After 36 Years, City’s Water Superintendent Says Goodbye
By Brandi Makuski
The halls of the Stevens Point Water Dept. on Friday were lined with friends, family and city employees; the air was filled with an excitement not dissimilar to the last day of school, all in celebration of a longtime employee’s retirement.
Gary Kuplic’s last day with the water department was Jan. 6. About 50 people were in attendance for a lunch of Bill’s Pizza, soda and cake.
“He spent most of his 36 years on the water crew,” said Utilities Director Joel Lemke, adding Kuplic had been superintendent for the last seven of those years.
“He was foreman prior to that for a long time…but 36 years, that’s an accomplishment in itself,” Lemke said on Friday. “You know, everything we do — operation, maintenance, construction, pumping, metering, all of that — all those guys work for Gary.”
Kuplic started summer work for the water dept. in 1976. He liked the work and the people so much, he said, that he stayed with the job, working his way up from the bottom of the ladder.
“I got to see all the big water main leaks, all the broken sewer pipes, all the 3 o’clock in the morning, 40 below [zero] calls from the police department, but nothing really sticks out,” Kuplic said humbly, when asked about any major projects that stood out during his career. “I guess Well number 11 was a pretty big deal, but everything’s big at the time it happens. So long as we can get through it all safely and soundly.”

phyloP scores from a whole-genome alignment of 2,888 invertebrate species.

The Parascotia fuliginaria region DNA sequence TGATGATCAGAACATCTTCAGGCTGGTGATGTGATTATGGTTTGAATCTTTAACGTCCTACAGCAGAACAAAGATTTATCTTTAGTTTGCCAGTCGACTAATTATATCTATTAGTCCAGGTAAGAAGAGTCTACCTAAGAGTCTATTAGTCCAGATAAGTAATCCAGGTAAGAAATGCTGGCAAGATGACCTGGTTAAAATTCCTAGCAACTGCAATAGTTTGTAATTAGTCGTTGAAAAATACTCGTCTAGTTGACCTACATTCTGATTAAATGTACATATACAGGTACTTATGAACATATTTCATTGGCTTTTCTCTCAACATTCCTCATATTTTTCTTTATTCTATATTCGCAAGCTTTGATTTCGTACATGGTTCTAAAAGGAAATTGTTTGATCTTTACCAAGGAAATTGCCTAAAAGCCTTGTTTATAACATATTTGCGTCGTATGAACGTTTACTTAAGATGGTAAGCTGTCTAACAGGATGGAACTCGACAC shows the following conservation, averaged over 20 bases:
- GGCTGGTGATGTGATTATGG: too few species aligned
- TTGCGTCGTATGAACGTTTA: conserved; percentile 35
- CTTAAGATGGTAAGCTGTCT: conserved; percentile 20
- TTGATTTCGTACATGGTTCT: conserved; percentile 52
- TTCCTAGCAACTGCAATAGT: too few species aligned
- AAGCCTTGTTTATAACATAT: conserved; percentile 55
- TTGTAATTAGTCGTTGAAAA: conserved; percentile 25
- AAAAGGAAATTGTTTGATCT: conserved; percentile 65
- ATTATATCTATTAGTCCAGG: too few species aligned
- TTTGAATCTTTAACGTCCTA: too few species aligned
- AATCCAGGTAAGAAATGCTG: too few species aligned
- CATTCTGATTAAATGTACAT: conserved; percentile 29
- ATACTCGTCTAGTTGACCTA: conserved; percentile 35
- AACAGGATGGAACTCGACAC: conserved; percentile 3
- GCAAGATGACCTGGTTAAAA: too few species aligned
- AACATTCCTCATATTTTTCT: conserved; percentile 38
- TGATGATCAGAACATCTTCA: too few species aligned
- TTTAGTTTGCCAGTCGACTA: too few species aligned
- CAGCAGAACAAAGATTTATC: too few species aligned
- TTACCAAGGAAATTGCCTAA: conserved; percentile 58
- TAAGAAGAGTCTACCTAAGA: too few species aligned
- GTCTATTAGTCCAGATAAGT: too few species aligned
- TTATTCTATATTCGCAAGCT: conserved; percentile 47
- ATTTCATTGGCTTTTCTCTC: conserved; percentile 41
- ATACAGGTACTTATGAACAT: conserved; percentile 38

Among the biggest changes during his career, according to Kuplic, is how the department reads meters.
“We used to go to every house and read them manually; now we drive by in a truck,” he said. “We could read half the city in about a day. The technology’s really changed; we used to go around listening for leaks with a big geo-phone — those pucks you put in your ears — and now it all has to do with computers.”
Kuplic is well-liked among the crews, Lemke said, something Kuplic attributes to staying level-headed and treating the crews well.
“I was there, I started in a ditch,” Kuplic said. “Treating the crews like you’d want to be treated, that means a lot.”
Kuplic plans to spend his retirement fishing, and, “Good Lord willing, visiting every national park…and maybe get back into golf.”
“I’m just going to kick back and enjoy the ride,” he said. “Everything’s been pretty darn good, it’s been a good haul. There are good people here; I like it here. But it’s just time to go.”